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Best way to stop volume increase when playing sounds at the same time

Discussion in 'Programming' started by TrunX, Jun 15, 2019.

  1. TrunX

    TrunX Member

    Joined:
    Jun 30, 2016
    Posts:
    142
    I think it's a well known problem that sound effects can get uncomfortably loud when they are played several times at the same time.

    I have two solutions in mind and would like to hear which one is better and if there is a better alternative solution out there.

    1)
    Code:
    audio_stop_sound(argument0);
    var snd = audio_play_sound(argument0,argument1,argument2);
    audio_sound_gain(snd, snd_volume, 0);
    This would hinder any sound to be played mor then once at the same time

    2)
    Code:
    if ds_list_find_index(snd_list,argument0) == -1
        ds_list_add(snd_list,argument0);
    else
        exit;
    
    var snd = audio_play_sound(argument0,argument1,argument2);
    audio_sound_gain(snd, snd_volume, 0);
    snd_list gets emptied at the end of each step.
    This would allow the sound effects to be played with at least one frame of delay in parallel.
     
  2. Yal

    Yal GMC Memer GMC Elder

    Joined:
    Jun 20, 2016
    Posts:
    3,460
    I don't remember the name, but there's a function that lets you set the number of sounds that can be played at once across ALL sounds in the game (I think it's audio_set_channel_num or something like that). Running that at startup to limit max sounds is perfect for cases like this... you just need to make sure to set your sound priorities properly, since that's what's limiting what sounds get cut out (music should have the highest, followed by alerts like "your health is low", followed by explosions and other stuff that gets loud if too stacked).

    Another thing you could try is using audio_sound_pitch() to play repeated sound effects at slightly randomized pitches (e.g. 0.8 ~ 1.2 range), this makes the sounds slightly different even when the same sound is played several times at the exact same time. This makes things like footsteps sound more natural since they're not robotically identical each time, but it doesn't work for EVERY sound (e.g. powerup jingles and voice acting sounds weird if randomly pitchshifted). I usually make separate scripts for pitched and vanilla sound effect playing.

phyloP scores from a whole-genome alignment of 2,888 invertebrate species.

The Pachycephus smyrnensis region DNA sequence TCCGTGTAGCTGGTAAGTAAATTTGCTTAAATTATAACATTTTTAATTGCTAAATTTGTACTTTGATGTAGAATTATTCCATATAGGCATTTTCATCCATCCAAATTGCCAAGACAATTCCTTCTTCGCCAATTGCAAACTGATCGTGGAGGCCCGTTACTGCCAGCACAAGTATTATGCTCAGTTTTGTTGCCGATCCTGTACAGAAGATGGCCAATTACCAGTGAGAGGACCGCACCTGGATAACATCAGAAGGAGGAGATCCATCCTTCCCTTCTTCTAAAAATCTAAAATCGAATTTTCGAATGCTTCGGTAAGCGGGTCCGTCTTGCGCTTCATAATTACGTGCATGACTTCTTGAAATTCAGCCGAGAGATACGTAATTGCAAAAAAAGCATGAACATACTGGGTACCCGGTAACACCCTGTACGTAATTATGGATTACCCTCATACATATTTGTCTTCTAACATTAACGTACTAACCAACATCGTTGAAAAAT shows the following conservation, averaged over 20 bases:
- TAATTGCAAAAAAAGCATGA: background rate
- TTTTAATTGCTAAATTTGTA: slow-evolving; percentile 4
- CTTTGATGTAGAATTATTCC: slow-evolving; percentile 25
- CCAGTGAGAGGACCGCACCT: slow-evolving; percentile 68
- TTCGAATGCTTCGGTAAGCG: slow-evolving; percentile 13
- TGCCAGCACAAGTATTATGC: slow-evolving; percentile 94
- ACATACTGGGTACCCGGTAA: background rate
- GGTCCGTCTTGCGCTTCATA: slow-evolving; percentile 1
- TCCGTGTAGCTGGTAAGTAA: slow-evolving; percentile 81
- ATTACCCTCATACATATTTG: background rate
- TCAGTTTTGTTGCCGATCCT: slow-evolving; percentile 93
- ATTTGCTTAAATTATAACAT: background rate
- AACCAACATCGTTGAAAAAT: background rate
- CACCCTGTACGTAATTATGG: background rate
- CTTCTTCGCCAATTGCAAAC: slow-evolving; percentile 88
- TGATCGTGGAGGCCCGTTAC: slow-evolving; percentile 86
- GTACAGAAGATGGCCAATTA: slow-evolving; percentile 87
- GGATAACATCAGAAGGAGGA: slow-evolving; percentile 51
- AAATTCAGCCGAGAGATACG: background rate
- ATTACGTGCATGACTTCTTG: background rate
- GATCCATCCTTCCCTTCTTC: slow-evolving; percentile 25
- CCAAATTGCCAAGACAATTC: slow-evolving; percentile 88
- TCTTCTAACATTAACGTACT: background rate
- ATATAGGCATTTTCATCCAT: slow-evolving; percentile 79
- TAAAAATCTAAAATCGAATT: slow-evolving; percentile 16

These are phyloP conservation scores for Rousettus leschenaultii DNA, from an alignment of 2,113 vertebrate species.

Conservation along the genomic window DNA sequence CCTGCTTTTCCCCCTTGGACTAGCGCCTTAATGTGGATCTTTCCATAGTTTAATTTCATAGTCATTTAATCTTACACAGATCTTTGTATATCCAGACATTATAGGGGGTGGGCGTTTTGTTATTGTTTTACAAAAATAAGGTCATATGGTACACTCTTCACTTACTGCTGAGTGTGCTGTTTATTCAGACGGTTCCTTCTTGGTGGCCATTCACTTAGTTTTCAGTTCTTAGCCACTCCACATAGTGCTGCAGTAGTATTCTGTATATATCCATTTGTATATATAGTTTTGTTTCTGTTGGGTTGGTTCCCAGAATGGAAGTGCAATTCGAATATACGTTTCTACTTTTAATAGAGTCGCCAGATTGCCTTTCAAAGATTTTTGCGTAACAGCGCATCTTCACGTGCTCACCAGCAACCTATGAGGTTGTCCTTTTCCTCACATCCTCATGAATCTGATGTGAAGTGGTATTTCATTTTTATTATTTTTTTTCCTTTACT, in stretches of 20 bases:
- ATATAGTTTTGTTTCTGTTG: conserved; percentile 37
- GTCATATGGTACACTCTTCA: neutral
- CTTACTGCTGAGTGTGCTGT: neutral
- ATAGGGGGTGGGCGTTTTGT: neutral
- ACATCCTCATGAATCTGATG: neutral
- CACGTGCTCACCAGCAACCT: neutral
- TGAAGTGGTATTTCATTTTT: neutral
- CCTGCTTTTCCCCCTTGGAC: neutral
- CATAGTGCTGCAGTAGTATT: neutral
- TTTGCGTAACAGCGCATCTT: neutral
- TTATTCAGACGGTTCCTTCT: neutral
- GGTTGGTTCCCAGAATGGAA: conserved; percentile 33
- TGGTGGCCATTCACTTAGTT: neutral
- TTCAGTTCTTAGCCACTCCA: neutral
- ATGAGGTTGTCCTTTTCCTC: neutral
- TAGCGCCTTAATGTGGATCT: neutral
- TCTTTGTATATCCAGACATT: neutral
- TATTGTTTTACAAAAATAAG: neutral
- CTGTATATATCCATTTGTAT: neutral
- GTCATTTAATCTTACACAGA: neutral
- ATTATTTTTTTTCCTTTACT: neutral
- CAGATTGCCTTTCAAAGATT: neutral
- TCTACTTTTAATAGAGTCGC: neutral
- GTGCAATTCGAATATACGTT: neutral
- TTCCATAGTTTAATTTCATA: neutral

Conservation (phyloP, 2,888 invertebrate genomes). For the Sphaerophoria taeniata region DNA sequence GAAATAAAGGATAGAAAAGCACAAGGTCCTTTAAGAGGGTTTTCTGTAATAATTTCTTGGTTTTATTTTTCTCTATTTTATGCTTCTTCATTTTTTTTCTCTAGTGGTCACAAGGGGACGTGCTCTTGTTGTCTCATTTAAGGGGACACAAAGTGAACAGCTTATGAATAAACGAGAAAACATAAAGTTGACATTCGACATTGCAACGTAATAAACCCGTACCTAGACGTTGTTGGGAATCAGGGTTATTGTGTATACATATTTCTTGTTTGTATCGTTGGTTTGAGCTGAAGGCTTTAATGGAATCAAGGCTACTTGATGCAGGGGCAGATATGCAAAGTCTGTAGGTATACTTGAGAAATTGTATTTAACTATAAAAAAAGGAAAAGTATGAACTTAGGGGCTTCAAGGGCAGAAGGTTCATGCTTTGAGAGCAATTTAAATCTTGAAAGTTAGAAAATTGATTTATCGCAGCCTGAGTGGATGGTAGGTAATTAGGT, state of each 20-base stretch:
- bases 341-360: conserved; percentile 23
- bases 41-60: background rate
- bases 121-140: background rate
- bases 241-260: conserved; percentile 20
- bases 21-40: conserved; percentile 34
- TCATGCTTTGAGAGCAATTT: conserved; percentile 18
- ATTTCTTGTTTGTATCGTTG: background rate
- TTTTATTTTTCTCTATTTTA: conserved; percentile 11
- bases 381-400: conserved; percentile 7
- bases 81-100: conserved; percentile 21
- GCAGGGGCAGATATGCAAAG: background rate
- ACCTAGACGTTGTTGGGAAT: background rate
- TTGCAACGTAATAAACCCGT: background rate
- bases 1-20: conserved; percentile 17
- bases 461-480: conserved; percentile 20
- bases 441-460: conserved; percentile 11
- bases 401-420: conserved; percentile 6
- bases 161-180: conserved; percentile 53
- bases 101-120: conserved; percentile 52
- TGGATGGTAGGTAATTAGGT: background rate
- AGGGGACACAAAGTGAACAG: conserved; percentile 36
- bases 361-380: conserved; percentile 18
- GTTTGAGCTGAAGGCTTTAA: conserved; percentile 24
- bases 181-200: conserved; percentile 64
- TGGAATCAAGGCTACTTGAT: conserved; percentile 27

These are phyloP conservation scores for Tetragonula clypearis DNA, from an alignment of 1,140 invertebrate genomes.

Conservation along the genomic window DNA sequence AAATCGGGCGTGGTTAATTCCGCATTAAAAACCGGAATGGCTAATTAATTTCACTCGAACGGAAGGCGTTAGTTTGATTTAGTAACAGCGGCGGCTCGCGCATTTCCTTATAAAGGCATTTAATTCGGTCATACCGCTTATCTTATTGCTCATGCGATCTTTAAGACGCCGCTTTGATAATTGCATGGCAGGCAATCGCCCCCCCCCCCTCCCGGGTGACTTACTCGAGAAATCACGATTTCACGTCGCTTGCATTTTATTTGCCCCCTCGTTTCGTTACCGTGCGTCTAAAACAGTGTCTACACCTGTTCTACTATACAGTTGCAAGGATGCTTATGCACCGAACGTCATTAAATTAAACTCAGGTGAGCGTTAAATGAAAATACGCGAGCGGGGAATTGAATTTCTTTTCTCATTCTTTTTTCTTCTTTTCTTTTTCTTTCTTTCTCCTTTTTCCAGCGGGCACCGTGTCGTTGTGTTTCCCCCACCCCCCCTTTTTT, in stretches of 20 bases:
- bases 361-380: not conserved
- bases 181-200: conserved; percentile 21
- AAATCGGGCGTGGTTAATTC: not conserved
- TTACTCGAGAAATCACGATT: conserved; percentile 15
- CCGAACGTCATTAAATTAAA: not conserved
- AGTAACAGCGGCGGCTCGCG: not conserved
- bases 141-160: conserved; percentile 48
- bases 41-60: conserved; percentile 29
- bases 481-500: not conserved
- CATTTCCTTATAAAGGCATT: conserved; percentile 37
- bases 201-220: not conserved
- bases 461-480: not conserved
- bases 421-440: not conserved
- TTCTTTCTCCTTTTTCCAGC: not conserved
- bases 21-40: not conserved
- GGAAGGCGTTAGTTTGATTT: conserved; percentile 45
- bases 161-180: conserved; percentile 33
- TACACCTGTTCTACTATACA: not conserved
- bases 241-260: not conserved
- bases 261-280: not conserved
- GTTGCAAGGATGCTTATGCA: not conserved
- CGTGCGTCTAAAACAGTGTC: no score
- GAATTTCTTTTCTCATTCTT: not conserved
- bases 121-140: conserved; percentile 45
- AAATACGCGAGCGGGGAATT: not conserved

3. Misty

    Misty Member

    Joined:
    Jun 22, 2016
    Posts:
    1,019
    In real life, when you play a sound over and over again, it gets uncomfortably loud. Such as jackhammers and such.

    If you want to stop sounds from being repeated in the same frame you need a global variable called global.SOUND then you put it as an array like global.SOUND[name of sound-100000] to check if its already playing. You put the -100000 because object ids start at 100000 I think, and you cant have an array more than 32000. This has never been tested, but should work, theoretically.

    If it doesnt work its because sound ids are different offset than object ids, then explore where sound ids are offset by.
     
  4. Phil Strahl

    Phil Strahl Member

    Joined:
    Jul 3, 2016
    Posts:
    381
    The way I do this is might be overly complicated but in principle it works like this:
    I have an object ctrl_sound that is persistent and it holds a ds_queue. When an instance wants to play a sound, instead of playing it itself, it queues the sound with ctrl_sound's ds_queue. At the end of each step, ctrl_sound dequeues each item to a ds_list and weeds out the duplicates (by checking if a dequeued item is already part of the list). When the queue is empty, it starts playing each sound that's in that list.
     
  5. TrunX

    TrunX Member

    Joined:
    Jun 30, 2016
    Posts:
    142
    Thank you for the input. The suggested methods from Misty and Phil seem to do the same as my second solution with the ds_list or do I miss something?
     
  6. Yal

    Yal GMC Memer GMC Elder

    Joined:
    Jun 20, 2016
    Posts:
    3,460
    If you use priorities + limiting number of channels, GM handles is behind the scenes for you... and if you play sounds with randomly alternating pitches, they won't stack up as badly even if several instances get played at once.
     

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